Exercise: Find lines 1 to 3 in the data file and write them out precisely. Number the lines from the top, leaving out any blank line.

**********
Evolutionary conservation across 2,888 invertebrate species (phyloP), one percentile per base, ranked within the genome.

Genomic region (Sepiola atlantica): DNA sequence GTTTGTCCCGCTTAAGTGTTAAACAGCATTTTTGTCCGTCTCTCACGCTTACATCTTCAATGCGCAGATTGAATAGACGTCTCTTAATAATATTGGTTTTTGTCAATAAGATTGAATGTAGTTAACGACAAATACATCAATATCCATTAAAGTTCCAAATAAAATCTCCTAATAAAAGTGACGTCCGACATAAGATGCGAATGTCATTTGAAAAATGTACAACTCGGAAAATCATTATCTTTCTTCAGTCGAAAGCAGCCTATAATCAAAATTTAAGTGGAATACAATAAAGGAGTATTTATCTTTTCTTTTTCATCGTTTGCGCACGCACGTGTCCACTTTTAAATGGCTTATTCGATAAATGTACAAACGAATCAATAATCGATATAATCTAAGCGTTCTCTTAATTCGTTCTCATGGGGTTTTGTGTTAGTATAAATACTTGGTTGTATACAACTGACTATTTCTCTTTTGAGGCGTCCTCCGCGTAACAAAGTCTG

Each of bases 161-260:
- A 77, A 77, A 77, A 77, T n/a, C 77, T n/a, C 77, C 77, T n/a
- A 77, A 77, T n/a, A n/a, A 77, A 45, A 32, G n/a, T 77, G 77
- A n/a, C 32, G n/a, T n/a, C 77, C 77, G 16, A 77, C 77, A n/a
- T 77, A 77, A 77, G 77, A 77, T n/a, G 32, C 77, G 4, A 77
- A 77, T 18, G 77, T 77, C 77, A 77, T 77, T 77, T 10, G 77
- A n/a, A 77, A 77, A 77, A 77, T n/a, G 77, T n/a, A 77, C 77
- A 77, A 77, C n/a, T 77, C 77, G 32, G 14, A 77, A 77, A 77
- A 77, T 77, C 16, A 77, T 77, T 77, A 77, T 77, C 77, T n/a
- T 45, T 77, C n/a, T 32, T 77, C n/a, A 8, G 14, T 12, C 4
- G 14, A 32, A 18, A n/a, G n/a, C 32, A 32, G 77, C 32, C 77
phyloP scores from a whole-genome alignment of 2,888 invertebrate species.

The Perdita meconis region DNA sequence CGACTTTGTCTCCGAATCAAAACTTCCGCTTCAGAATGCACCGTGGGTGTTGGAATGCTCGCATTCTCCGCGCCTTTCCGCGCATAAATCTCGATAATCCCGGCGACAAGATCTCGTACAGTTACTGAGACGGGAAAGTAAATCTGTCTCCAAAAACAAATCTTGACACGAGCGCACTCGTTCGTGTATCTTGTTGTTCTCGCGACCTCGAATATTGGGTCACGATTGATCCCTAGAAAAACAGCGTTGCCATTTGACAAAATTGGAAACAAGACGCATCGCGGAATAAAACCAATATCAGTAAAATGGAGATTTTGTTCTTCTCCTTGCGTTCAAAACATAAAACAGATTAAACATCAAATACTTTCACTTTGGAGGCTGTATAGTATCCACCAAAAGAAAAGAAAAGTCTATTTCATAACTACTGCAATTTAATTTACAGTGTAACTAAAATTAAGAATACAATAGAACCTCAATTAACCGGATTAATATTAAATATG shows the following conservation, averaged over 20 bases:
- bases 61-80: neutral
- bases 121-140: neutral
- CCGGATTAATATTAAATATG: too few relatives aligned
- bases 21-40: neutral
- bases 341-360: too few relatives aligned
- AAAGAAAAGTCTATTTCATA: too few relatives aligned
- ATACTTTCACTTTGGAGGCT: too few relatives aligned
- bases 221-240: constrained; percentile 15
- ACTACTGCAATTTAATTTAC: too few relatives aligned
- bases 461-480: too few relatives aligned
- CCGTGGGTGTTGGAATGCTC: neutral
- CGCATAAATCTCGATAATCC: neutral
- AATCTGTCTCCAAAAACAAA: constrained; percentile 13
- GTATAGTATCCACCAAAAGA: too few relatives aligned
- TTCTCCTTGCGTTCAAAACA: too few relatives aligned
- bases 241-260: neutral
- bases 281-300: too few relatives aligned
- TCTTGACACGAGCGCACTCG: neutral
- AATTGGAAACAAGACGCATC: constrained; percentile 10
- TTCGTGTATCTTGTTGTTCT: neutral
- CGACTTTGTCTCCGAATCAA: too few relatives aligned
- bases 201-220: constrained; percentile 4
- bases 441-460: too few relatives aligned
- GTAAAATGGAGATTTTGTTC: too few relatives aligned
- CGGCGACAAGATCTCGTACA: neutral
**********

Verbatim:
Evolutionary conservation across 2,888 invertebrate species (phyloP), one percentile per base, ranked within the genome.

Genomic region (Sepiola atlantica): DNA sequence GTTTGTCCCGCTTAAGTGTTAAACAGCATTTTTGTCCGTCTCTCACGCTTACATCTTCAATGCGCAGATTGAATAGACGTCTCTTAATAATATTGGTTTTTGTCAATAAGATTGAATGTAGTTAACGACAAATACATCAATATCCATTAAAGTTCCAAATAAAATCTCCTAATAAAAGTGACGTCCGACATAAGATGCGAATGTCATTTGAAAAATGTACAACTCGGAAAATCATTATCTTTCTTCAGTCGAAAGCAGCCTATAATCAAAATTTAAGTGGAATACAATAAAGGAGTATTTATCTTTTCTTTTTCATCGTTTGCGCACGCACGTGTCCACTTTTAAATGGCTTATTCGATAAATGTACAAACGAATCAATAATCGATATAATCTAAGCGTTCTCTTAATTCGTTCTCATGGGGTTTTGTGTTAGTATAAATACTTGGTTGTATACAACTGACTATTTCTCTTTTGAGGCGTCCTCCGCGTAACAAAGTCTG

Each of bases 161-260: